This is directly how we combat the ‘secrecy’ behind mental health. For decades mental illness has been a topic that is taboo - never to be mentioned at the dinner table.

However, mental illness is incredibly common. It’s by no means a sign of weakness in character. Use facts and statistics if you wish to back up your conversations.

Don’t Take It Personally:

Of course, this is easier said than done. But the best thing you can do for yourself is to let those comments roll off your back. In the end, this is your life - not theirs.

If your family members look down on you for seeking medication or treatment for depression, remember they simply don’t understand. Ask yourself what inner wounds the other person may have that cause them to think or feel this way. Many times people that talk bad about others with a mental illness in fact have a mental illness themselves!

Take this as a them problem, rather than a you problem. When you let the voice of others drown out in the background you pave the way for a healthier journey of recovery.

Treat Your Mental Health Like Physical Health:

If you were to have the stomach flu you wouldn’t want to be out and about at the bar with friends, or struggling to go into work. Treating your mental health as an extension of your physical health can help you internally fight the stigma against mental health.

When you begin to recognize yourself slipping into a depression, or start to feel a panic attack coming on don’t stuff it away out of embarrassment.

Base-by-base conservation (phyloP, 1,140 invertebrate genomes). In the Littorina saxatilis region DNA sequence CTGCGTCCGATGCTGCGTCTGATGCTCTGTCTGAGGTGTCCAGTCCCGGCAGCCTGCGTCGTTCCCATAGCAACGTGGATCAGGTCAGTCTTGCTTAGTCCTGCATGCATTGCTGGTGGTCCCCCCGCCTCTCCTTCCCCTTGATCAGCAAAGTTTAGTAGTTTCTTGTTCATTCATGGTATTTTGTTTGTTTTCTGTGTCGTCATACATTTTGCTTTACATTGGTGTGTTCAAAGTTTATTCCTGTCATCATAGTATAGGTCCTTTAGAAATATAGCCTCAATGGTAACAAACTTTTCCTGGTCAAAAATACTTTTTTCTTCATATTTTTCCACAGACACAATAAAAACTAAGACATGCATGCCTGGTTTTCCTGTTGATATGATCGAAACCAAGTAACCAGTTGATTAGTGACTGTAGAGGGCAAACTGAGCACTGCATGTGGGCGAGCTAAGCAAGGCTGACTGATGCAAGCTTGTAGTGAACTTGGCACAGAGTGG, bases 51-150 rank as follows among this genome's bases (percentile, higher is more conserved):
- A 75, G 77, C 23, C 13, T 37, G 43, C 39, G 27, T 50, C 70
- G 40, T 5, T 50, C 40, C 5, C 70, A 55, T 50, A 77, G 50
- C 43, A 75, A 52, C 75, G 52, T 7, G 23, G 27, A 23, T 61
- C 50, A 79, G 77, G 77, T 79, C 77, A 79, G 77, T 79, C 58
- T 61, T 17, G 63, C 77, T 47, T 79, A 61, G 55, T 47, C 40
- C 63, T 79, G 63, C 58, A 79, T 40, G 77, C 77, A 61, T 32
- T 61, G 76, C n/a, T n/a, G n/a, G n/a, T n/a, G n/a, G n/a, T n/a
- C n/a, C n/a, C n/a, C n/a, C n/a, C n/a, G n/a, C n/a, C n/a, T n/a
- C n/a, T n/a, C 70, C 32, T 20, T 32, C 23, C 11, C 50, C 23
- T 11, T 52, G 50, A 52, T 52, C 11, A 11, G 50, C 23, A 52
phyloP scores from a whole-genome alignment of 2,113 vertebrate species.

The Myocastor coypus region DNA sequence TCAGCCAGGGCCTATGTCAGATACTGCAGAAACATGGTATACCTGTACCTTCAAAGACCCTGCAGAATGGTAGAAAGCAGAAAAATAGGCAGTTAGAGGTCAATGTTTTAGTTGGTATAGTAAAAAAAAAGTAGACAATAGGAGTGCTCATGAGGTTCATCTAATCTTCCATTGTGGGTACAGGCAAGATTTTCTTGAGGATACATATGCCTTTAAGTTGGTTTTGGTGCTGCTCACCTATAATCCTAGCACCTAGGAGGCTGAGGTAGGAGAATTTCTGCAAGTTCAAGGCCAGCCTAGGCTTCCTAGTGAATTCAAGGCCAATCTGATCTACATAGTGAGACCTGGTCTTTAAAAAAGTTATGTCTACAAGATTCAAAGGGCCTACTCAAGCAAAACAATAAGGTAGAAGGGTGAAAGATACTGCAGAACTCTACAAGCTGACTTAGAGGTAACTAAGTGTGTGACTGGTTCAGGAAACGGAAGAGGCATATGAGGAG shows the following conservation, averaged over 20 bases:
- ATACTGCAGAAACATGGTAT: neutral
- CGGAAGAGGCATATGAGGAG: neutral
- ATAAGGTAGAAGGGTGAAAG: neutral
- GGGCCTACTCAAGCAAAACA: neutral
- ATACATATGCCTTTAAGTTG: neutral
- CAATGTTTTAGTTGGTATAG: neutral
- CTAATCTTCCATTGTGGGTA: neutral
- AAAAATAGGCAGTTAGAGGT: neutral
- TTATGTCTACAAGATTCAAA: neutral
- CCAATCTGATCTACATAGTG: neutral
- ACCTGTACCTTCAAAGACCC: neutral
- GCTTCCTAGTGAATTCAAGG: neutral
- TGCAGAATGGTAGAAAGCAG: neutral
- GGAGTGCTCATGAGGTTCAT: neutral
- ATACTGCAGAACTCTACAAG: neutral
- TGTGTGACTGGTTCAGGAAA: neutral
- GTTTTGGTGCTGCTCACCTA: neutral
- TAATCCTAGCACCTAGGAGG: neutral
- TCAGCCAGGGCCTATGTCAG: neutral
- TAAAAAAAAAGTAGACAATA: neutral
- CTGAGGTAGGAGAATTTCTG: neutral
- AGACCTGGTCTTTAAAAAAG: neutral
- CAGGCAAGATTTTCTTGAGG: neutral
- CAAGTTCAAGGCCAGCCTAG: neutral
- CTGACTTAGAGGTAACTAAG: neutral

Take the time to acknowledge what you’re experiencing and remind yourself that your mental health is nothing to feel shame about.

Even though many of us with mental health are free from feeling the negative stigmas around our condition, we still may have doubts or insecurities stemming from the voices of others. Maybe you grew up in a household where mental health was a topic off limits.

You likely still carry with you some of that discomfort and may even find yourself asking, “am I faking it? Is this just me being weak or lazy?”. Our internal voice plays a much bigger role than we realize. Once we learn how to quiet those voices we can then decrease the stigma in our own personal journey.

We Can All Help Reduce The Stigma:

Whether you struggle with your own personal stigma of mental health, or you’re experiencing it from others, remember that everytime you choose to open up about your struggles, educate those close to you, nurture your mental illness and turn away from negative comments you’re decreasing the stigma one step at a time.

Be mindful about the words you use to describe others. Try and avoid words like “crazy” or “psychotic” when talking about someone who has recently lashed out. These words only perpetuate the idea that those with a psychological disorder are dangerous or violent. While it may not come across that way our subconscious mind picks up on even the smallest things.

People (including yourself) with mental illness are entitled to respect and kindness the same as anyone else. As you continue on your journey of healing and overcoming your mental illness, challenge these negative stigmas when they arise. The more we talk about it - the more we end the stigma once and for all.